Rick Grimes has nothing on Latina grandmothers. Take it from from spoken word poets Jonathan Mendoza and Melissa Lozada-Oliva, whose piece "Zombie-Destroying Abuelita II" is a heartfelt and, at times, funny homage to the fearlessness exhibited by many generations of Latina matriarchs.
Though this version of the spoken word tribute to the daily badassery demonstrated by grandmothers was originally performed at the National Poetry Slam Semi-Finals in 2015, it was recently uploaded again to Poetry Slam Inc., just in time for Mother's Day.
Recited in second person, the clever poem breaks down how the matriarchs' inherent strength, grit, thriftiness and heart will help them -- and those they love -- prevail if there's ever a zombie apocalypse. "You are the shorter, more wrinkled version of Rick Grimes. You are centuries of back breaking labor, the corn crumbs you turned into meals for your family,” they recite. “You are matriarch despite machismo, transmitting lessons of your resilience to a grandson across the border who once did not know your name."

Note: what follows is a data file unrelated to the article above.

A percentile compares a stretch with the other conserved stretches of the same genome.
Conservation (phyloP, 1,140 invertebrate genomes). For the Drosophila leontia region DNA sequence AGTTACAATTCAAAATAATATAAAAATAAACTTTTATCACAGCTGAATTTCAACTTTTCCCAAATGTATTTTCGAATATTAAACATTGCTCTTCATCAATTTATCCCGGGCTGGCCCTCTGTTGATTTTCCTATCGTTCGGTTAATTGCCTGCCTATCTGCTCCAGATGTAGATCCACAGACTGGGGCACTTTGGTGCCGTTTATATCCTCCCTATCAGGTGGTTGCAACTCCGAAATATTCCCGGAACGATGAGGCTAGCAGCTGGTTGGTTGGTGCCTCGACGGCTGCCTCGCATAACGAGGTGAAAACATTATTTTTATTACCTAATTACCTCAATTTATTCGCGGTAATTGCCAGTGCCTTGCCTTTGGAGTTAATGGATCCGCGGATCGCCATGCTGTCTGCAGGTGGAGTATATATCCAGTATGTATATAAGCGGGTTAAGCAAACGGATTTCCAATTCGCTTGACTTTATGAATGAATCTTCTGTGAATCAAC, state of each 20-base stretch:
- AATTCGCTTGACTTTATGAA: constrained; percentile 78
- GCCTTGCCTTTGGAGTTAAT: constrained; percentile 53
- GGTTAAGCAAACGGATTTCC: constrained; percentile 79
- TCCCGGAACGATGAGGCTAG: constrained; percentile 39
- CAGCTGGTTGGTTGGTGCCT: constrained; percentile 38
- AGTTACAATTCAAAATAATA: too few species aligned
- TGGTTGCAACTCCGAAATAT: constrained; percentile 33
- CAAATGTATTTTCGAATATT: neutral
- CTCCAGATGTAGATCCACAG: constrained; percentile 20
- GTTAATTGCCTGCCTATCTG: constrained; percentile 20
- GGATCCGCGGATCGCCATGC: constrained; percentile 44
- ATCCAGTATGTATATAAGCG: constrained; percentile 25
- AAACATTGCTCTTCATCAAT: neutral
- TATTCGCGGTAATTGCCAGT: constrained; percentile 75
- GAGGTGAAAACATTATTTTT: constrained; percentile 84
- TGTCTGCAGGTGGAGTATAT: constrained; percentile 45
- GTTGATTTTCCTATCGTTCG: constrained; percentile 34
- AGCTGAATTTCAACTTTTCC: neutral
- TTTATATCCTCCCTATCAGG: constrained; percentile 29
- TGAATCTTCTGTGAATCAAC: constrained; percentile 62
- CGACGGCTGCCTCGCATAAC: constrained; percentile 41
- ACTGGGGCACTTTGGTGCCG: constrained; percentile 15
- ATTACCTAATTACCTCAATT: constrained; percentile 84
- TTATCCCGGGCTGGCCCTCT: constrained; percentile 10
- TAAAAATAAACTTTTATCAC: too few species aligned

Yes, grandmothers like the protagonist described in this spoken word poem are the ultimate survivalists, "ready to survive with just head, just mouth, just heart, just hands, just sweat, just eso, eso y eso!” They are born leaders. They will keep calm and make due with what they have available to them, sparing what they can to help others in need. They will do whatever necessary to ensure their family is together and safe. They are warriors.
"'Ya voy niñas,' you say into the wind," recite the duo. "Zombies flying by you in every direction like all the years you have lived. Arms tired but not weak, spirit worn but always here even past death. Like this will always be how you survive. Like love will always be your war cry."
Watch the entire performance above, and share it with the kickass women in your life.